Or how to change my relationship to praise and criticism.
Another quote popped up in front of me this week from author, Tara Mohr, "Always look at feedback as giving you information about the person or people giving the feedback, rather than information about yourself."
We all want praise and not criticism. But what if it's not about us, but about others?
This is definitely an idea that sets me free in so many ways. Free from the childhood of scowling nuns. Free from the peer pressure, career pressure, parental pressure, social status pressure and now, ageist pressure to sit out my life and retire. As I expand my life from required work to creative work, it's easy to slip into thinking I am immune to the whole praise/criticism merry-go-round.
Maybe you are, but I'm not. But it's not because I'm weird, but because I'm a woman.
According to author, Tara Mohr, women have a harder time getting beyond the praise/criticism trap. "What I realized was that for most of the past few thousand years, women couldn’t ensure our safety by political, legal or financial rights — we simply didn’t have those protections. Likability, fitting in, social influence — these were women’s primary available survival strategies. For many of us, doing work or expressing ideas that might rock the boat, cause controversy, or bring others’ disapproval can feel very dangerous because, for millennia, it was. Today, we’ve got some serious unlearning to do."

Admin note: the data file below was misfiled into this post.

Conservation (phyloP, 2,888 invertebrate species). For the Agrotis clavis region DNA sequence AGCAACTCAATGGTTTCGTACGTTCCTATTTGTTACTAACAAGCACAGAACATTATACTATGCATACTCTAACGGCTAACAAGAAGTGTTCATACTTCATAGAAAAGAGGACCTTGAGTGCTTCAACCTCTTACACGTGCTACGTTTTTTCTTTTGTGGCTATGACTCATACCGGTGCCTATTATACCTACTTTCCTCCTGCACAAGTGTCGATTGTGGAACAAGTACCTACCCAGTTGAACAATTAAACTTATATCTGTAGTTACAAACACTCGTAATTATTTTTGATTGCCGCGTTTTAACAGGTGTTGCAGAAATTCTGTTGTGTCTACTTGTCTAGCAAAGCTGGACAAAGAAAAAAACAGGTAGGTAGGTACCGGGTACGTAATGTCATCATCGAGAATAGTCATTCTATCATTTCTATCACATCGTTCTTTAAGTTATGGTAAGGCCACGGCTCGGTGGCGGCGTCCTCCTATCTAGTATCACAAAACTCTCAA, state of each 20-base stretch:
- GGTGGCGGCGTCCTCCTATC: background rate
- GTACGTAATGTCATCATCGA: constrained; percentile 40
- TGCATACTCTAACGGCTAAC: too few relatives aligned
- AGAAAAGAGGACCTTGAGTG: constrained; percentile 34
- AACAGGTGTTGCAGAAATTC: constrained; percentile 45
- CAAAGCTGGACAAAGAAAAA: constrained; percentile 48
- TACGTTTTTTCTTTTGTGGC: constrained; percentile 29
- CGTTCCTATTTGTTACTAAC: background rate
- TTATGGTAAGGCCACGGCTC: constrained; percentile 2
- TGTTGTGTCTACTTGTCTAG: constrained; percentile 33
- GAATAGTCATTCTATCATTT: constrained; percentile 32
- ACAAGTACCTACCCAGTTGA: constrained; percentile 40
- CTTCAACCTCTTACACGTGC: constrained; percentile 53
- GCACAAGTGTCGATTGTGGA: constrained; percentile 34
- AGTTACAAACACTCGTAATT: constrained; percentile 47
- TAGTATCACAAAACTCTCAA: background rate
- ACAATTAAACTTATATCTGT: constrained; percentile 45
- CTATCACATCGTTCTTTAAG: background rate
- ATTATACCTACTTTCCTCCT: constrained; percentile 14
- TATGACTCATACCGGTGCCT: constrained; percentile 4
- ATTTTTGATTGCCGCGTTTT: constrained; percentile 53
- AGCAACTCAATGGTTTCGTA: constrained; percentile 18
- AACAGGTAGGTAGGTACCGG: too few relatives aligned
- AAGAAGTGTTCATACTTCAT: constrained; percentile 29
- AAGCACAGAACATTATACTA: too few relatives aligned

Wow. Let my learning begin. Now. Please.
Now I see it's not about praise=good and criticism=bad. It's about getting a glimpse of the world through someone else's eyes. What they say, is...only what they see. Not what is truly there to be seen. If someone likes my work, that tells me something about their tastes. If someone doesn't like my work, that also tells me about their needs or preferences. My work is distinctive and original. Doing work like that will be liked by some and disliked by others. I don't need to do different work or change what I do.
All I need to do is see my true target audience. And embrace that it's not everyone out there.
A weight lifted in my heart when I read this. Thank you, Tara Mohr.